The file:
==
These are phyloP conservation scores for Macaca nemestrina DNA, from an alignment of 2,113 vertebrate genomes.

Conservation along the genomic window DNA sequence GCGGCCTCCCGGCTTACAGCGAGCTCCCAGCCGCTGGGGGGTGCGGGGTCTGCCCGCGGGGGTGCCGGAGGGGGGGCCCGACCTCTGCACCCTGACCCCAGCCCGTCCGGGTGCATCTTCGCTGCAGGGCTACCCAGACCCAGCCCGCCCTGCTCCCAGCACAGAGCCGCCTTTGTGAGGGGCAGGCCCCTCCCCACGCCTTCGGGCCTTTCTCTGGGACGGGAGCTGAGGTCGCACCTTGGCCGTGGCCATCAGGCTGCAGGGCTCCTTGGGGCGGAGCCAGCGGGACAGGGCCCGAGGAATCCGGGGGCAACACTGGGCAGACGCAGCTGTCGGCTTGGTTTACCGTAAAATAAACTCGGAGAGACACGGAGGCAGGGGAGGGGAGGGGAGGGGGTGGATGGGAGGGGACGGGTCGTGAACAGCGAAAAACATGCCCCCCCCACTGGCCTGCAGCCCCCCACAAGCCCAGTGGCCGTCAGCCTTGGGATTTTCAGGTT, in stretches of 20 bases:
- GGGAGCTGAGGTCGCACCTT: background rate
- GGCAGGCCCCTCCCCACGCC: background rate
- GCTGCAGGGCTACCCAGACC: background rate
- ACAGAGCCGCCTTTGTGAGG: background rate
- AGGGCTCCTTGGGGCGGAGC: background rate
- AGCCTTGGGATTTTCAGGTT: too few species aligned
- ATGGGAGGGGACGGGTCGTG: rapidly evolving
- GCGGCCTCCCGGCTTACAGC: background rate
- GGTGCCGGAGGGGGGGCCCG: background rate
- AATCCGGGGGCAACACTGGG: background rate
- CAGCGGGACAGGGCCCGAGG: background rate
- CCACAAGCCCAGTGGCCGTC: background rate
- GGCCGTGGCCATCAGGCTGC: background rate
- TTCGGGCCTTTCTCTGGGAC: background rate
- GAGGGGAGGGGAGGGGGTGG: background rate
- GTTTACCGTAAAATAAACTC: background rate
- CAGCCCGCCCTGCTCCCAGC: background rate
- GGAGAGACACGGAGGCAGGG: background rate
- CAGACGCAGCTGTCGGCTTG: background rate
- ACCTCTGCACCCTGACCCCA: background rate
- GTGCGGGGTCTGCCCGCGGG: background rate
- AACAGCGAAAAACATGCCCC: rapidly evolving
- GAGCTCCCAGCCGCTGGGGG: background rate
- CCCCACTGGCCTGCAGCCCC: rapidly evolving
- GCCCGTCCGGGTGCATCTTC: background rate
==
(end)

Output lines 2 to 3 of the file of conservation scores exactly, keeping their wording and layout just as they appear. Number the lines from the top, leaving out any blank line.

Conservation along the genomic window DNA sequence GCGGCCTCCCGGCTTACAGCGAGCTCCCAGCCGCTGGGGGGTGCGGGGTCTGCCCGCGGGGGTGCCGGAGGGGGGGCCCGACCTCTGCACCCTGACCCCAGCCCGTCCGGGTGCATCTTCGCTGCAGGGCTACCCAGACCCAGCCCGCCCTGCTCCCAGCACAGAGCCGCCTTTGTGAGGGGCAGGCCCCTCCCCACGCCTTCGGGCCTTTCTCTGGGACGGGAGCTGAGGTCGCACCTTGGCCGTGGCCATCAGGCTGCAGGGCTCCTTGGGGCGGAGCCAGCGGGACAGGGCCCGAGGAATCCGGGGGCAACACTGGGCAGACGCAGCTGTCGGCTTGGTTTACCGTAAAATAAACTCGGAGAGACACGGAGGCAGGGGAGGGGAGGGGAGGGGGTGGATGGGAGGGGACGGGTCGTGAACAGCGAAAAACATGCCCCCCCCACTGGCCTGCAGCCCCCCACAAGCCCAGTGGCCGTCAGCCTTGGGATTTTCAGGTT, in stretches of 20 bases:
- GGGAGCTGAGGTCGCACCTT: background rate